Who Was Nellie McClung? What Did She Do?

Canadian Women's Activist and One of Five Women Who Fought the Persons Case

Nellie McClung, Canadian Women's Rights Activist
Nellie McClung, Canadian Women's Rights Activist. Cyril Jessop / Library and Archives Canada / PA-030212

A Canadian women's suffragist and temperance advocate, Nellie McClung was one of the "Famous Five" Alberta women who initiated and won the Persons Case to have women recognized as persons under the BNA Act. She was also a popular novelist and author.


October 20, 1873, in Chatsworth, Ontario. Nellie McClung moved with her family to a homestead in Manitoba in 1880.


September 1, 1951, in Victoria, British Columbia


Teachers College in Winnipeg, Manitoba


Women's rights activist, author, lecturer and Alberta MLA

Nellie McClung's Causes

Nellie McClung was a strong advocate for the rights of women. Among other causes, she promoted

  • the vote for women
  • temperance
  • women's property rights and the Dower Act
  • factory safety legislation
  • old age pensions
  • public health nursing services

Although at the time progressive in her attitudes, she has been criticized more recently, along with other members of the Famous Five, for her support of the eugenics movement. Eugenics was popular in Western Canada with women's suffrage and temperance groups, and Nellie McClung's promotion of the benefits of involuntary sterilization, especially for "young simple-minded girls," was instrumental in getting the Alberta Sexual Sterilization Act passed in 1928. That act was not repealed until 1972.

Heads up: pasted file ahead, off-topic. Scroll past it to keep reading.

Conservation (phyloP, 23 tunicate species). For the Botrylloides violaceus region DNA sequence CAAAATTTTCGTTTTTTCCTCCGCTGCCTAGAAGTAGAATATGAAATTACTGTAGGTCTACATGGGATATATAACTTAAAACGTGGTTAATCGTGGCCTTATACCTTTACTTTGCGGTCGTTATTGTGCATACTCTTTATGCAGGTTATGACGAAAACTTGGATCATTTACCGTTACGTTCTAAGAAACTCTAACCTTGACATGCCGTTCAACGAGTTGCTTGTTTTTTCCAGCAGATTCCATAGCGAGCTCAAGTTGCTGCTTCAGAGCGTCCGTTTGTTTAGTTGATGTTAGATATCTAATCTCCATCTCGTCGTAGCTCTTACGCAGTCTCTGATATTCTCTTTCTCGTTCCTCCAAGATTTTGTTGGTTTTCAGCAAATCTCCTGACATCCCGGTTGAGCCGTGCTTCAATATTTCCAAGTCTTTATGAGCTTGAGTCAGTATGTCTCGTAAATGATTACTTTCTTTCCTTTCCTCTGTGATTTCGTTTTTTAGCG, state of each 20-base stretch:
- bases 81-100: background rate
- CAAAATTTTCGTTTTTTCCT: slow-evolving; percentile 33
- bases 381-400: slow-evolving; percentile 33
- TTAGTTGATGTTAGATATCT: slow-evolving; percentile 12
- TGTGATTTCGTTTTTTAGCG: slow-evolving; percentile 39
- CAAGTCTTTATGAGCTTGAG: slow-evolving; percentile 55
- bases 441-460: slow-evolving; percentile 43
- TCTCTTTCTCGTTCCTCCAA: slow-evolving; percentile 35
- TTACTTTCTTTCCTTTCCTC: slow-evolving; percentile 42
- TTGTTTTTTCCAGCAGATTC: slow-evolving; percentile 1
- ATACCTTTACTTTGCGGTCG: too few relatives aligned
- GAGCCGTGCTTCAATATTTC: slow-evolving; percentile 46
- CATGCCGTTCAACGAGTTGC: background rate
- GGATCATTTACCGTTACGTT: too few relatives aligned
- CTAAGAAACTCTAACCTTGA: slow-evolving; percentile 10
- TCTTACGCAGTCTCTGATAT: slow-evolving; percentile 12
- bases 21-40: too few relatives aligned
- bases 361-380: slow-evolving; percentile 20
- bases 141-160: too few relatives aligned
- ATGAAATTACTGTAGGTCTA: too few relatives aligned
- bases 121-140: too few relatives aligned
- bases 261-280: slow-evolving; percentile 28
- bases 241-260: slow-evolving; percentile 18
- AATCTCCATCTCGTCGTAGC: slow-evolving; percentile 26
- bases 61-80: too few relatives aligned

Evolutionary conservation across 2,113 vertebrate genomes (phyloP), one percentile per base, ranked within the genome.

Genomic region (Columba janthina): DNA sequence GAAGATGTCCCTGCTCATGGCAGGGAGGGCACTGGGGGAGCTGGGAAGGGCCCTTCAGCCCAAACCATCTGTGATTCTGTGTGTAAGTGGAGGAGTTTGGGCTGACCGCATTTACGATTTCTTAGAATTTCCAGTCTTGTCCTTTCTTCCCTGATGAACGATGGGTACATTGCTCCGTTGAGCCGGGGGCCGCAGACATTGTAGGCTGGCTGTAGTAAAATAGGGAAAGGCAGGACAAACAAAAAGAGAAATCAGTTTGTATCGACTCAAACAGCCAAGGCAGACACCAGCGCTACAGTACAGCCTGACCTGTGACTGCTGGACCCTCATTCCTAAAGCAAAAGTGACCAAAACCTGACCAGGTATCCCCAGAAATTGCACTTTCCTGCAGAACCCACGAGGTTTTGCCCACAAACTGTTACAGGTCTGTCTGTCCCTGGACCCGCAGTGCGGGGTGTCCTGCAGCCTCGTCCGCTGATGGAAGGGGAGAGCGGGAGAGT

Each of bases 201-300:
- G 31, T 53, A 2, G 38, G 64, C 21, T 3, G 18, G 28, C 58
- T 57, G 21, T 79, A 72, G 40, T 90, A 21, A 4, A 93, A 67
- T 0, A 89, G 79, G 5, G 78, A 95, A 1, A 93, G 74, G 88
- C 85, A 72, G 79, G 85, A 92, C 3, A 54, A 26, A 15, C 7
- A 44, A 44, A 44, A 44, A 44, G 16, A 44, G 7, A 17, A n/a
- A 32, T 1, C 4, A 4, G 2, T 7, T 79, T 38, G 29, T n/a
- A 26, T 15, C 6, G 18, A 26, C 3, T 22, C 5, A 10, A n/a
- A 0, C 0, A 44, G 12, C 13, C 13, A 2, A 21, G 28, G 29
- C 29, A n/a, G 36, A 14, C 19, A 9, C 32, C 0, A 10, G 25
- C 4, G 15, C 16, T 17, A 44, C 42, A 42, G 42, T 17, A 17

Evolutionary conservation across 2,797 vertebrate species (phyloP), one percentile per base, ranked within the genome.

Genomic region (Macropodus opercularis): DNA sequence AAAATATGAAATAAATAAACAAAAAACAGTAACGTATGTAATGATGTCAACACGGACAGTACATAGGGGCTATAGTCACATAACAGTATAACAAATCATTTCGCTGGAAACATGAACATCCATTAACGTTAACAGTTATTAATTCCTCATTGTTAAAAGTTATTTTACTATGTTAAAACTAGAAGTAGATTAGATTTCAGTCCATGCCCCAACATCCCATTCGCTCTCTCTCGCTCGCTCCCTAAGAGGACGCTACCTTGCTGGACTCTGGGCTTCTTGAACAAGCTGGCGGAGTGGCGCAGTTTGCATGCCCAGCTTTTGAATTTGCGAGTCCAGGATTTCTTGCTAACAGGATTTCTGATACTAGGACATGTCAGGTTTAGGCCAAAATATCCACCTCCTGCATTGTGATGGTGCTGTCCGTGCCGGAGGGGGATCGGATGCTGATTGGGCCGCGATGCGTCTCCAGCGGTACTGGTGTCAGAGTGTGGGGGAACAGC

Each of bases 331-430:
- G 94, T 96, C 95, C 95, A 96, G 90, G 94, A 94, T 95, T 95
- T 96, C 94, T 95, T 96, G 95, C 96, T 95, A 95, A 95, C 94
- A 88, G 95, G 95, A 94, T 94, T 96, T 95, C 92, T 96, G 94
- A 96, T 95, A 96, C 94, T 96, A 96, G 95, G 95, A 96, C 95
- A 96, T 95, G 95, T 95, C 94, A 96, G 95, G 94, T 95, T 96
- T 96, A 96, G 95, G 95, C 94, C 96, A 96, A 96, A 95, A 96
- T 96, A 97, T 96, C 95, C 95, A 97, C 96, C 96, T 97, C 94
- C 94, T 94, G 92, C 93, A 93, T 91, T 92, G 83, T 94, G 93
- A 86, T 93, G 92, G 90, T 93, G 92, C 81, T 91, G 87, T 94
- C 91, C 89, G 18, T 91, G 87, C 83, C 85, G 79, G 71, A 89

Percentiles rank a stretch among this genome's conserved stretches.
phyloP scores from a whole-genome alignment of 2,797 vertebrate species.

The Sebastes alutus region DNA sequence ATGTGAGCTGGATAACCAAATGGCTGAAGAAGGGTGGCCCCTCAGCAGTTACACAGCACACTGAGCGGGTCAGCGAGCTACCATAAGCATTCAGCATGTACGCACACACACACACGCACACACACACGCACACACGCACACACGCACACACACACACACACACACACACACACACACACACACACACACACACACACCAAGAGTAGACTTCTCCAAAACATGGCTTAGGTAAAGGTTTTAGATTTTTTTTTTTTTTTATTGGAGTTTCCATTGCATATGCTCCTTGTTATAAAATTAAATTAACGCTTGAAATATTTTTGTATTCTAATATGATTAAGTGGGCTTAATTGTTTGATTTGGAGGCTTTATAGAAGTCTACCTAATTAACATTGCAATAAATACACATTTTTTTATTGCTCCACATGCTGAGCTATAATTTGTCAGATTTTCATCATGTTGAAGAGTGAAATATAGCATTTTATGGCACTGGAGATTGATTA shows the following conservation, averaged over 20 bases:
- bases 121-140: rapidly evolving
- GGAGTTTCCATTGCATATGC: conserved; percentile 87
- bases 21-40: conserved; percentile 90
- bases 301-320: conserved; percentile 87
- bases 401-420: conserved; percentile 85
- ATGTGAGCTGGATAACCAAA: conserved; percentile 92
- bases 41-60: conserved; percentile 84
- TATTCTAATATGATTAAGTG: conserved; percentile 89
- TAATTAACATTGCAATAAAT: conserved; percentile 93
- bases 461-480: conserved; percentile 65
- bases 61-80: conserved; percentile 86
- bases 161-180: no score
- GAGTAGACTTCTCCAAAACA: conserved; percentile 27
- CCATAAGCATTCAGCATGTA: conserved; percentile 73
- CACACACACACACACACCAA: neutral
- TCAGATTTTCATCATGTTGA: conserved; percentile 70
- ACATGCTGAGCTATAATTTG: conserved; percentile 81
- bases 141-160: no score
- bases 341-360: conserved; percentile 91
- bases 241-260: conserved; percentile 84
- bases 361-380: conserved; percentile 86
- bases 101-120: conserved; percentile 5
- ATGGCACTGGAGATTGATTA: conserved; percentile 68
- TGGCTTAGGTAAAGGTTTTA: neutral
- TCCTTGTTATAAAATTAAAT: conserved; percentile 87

Career of Nellie McClung

Nellie McClung was active in the Woman's Christian Temperance Union (WCTU) throughout her career. She published her first novel Sowing Seeds in Danny in 1908.

In Winnipeg, from 1911-14, Nellie McClung fought for women's suffrage. In the 1914 and 1915 Manitoba provincial elections, she campaigned for the Liberal party on the issue of the vote for women.

Nellie McClung helped organize the Winnipeg Political Equality League, a group devoted to helping working women. A dynamic and witty public speaker, Nellie McClung lectured frequently on temperance and women's suffrage.

In 1914, Nellie McClung played the Premier, Sir Rodmond Roblin, in the mock Women's Parliament organized by the Canadian Women's Press Club to show the absurdity of the arguments of those opposed to giving the vote to women. She moved to Edmonton, Alberta in 1915.

In 1921, Nellie McClung was elected to the Alberta legislative assembly as an opposition Liberal for the riding of Edmonton. McClung was defeated in 1926.

Nellie McClung was one of the "Famous Five" in the Persons Case which established the status of women as persons under the BNA Act in 1929. Nellie McClung was the first woman member of the CBC Board of Governors in 1936.

In 1938, Nellie McClung was the only woman member of the Canadian delegation to the League of Nations in Geneva, Switzerland.